Roll forward again to this Summer and visits to Universities as a prospect parent of an undergraduate. What was apparent is that although almost all Universities will be charging the maximum £9,000 per year regardless of quality. In addition the living costs will vary depending on the services provided by each university. In my experience there is an inverted pyramid. The best universities offer more bundled services (accommodation, food, laundry, sporting facilities) than the poorer ones but only charge the same amount of money for them. They also have ample bursaries and scholarships so that they can make the claim “no-one will be unable to attend through lack of money”. What seems obvious to me is that the market economy will weave its magic again. There will be fewer students willing to pay the fees to the poorer universities with an uncertain job market afterwards. As a result there will be an excess of university places and an excess of university staff which will reduce costs and drive down prices. The inevitable effect of this is that some universities or faculties will be no longer viable and will be forced to close. We will return nearer to the situation of my youth where only 5% of the population went to University rather than the 39% these days.

But what happens to the poor students who now can’t afford to go to University? The point is that they never could! The only difference is that instead of the taxpayer footing the bill they are now presented with the prospect of paying themselves and choose not to go. For many it forces them to look at entering the blue chip companies in a different way – through apprenticeships or standard recruitment rather than the graduate entry route. Importantly the change takes the stigma away from bright young people making a choice. For the first time in many years choosing not to go to university is a strong and acceptable choice rather than a sign of failure. Those needing to and making that choice will be better off by doing so and will get better quality training in many cases. They won’t have missed out on a riotous student life because, although the colleges today have bars, the ones we saw were full of students studying and had to close early to keep the noise down!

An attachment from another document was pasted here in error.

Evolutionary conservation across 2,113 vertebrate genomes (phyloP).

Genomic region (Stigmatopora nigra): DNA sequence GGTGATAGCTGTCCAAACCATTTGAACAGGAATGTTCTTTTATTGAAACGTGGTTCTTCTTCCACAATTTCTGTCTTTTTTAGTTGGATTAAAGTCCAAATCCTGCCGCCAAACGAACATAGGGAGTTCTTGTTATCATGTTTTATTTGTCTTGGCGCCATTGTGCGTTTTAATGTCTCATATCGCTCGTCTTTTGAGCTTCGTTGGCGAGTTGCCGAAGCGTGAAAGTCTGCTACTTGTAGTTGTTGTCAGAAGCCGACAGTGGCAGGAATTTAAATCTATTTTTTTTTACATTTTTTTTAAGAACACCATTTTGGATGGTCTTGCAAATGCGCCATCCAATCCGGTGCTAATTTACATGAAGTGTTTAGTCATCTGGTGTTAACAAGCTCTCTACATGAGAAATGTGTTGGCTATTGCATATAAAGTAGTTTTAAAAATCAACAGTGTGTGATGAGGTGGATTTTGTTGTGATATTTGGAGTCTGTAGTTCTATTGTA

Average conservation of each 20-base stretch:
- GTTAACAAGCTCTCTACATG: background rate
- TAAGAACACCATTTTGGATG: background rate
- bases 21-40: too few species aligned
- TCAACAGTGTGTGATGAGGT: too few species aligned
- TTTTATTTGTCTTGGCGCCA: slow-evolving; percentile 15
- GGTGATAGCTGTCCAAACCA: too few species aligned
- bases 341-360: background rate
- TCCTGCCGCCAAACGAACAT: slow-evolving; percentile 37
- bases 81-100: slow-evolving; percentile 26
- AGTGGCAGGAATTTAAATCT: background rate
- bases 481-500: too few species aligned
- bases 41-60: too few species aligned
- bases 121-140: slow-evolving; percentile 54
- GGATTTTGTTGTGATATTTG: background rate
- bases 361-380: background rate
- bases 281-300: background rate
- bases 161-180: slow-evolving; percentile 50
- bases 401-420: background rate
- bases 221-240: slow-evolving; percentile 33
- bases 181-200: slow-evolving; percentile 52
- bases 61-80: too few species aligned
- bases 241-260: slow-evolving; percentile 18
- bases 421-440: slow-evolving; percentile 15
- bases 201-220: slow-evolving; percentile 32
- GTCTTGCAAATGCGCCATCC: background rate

Importantly those 5% who do go to University will have made a conscious choice, supported by better advice in schools, and will work harder while they are there. The colleges they attend will be properly funded, be passionate about what they do and provide a nurturing environment for them.

About justaukcook

/kʊk/ Not a chef, not an epicure, not a foodie. Just one who likes to prepare food – What really happens in the kitchen and on the high street is what I write about. Follow me on Twitter @Justaukcook and on
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3 Responses to Three cheers for those rejecting University

  1. Gordon Hart says:

    I am having some difficulty following the logic of your argument, Paul. In the first sentence you state an ‘on principle’ opposition to tuition fees. Then, perversly, you mount a longish defence of the Coalition’s policy to allow universities to charge up to £9000 pa in the very same tuition fees. Bewildering!

    The major part of your argument seems to rest on a sentimental journey into your own university education which was supported in full by a student grant. This allowed you to enjoy the unrepeatable life experience of three years away from home studying at a leading red brick university and coming away with a worthy and marketable if unremarkable ‘Desmond’. All this at a time when 95% of your peers had little or no opportunity to emulate your journey of self discovery.

    You should be grateful and you should be keen that the hard won increases in university opportunities which have been responded to with such vigour (39% is your figure), should be preserved and extended further. More courses and more students experiencing the privileges enjoyed by only the few in your day.

    But you are not. Instead you would rather see ‘ the market economy weave its magic again’. This roughly translates into limited opportunities accessed by largely the better off. Alongside this, universities will feel the inhibitions of the market in their choices of what courses to present: if it aint economically useful it aint worth studying. Universities will regress (are regressing) to the bastions of privilege that they were.

    You assert that Michael Gove and the Coalition may ‘have fallen backwards into an excellent decision’. Well, I believe that you have, in your admiration of the surface features of modern university facilities as witnessed during your recent visits on open days, been seduced into a double Govian back flip. Everything is more high tech, brighter, more luxurious, and more strewn with advertising logos than they were in your wooly jumpered, dodgy sandled, pints of bitter in the scruffy old student union bar time, but then that is true of most aspects of life in Britain. All of this hardly represents the essentials of good university education.